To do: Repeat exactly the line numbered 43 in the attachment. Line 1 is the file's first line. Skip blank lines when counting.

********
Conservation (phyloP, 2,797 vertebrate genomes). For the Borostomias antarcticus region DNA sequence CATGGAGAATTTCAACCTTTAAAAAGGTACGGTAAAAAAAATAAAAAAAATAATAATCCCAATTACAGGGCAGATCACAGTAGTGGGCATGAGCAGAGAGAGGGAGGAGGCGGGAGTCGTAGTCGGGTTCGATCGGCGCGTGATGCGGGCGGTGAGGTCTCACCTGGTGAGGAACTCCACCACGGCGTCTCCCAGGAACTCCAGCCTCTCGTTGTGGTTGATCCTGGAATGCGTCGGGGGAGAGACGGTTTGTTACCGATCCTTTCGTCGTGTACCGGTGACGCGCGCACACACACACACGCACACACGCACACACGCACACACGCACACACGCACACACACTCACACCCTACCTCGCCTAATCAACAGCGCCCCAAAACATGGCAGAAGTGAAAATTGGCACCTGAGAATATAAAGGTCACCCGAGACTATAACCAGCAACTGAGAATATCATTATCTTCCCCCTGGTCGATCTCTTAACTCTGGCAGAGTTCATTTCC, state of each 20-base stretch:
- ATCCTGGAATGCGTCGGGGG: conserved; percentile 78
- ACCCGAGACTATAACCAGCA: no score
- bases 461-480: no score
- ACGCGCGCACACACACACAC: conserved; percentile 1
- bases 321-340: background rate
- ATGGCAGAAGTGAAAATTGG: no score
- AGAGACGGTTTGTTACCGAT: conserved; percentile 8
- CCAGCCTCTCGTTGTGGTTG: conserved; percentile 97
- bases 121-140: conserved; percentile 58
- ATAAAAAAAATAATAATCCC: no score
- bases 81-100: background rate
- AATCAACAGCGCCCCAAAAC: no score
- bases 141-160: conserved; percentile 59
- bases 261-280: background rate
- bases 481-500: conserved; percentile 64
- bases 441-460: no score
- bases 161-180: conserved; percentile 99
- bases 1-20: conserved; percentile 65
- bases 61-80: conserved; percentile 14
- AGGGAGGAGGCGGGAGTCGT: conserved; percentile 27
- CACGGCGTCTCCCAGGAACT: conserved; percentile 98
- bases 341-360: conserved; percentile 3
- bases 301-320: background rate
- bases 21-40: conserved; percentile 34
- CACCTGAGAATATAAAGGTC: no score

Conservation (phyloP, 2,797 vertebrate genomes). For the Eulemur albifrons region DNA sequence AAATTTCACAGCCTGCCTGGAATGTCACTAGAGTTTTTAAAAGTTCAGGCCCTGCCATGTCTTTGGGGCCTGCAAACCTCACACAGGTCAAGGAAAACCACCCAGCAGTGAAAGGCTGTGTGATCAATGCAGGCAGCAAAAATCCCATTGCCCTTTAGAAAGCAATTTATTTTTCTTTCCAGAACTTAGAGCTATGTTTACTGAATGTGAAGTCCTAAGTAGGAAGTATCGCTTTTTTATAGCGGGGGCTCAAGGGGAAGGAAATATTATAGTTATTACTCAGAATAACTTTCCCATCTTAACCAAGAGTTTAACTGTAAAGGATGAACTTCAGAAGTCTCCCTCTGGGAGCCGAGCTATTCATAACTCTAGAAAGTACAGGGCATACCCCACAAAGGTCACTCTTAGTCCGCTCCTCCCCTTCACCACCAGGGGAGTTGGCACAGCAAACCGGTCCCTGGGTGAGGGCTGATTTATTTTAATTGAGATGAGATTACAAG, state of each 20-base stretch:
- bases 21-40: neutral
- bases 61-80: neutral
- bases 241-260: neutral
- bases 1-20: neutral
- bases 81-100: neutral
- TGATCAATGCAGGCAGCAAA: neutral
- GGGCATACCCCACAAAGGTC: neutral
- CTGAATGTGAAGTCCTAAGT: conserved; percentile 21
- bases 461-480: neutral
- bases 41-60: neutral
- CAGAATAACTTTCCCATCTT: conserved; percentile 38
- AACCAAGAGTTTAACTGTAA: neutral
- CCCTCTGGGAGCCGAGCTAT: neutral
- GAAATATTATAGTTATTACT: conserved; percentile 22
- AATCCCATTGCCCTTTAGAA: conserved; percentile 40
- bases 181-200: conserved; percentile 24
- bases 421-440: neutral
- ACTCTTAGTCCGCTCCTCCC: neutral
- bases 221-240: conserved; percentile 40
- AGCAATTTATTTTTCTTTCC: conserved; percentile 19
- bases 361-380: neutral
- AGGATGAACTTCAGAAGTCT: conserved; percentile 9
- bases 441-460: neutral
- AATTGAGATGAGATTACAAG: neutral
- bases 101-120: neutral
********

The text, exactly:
- bases 181-200: conserved; percentile 24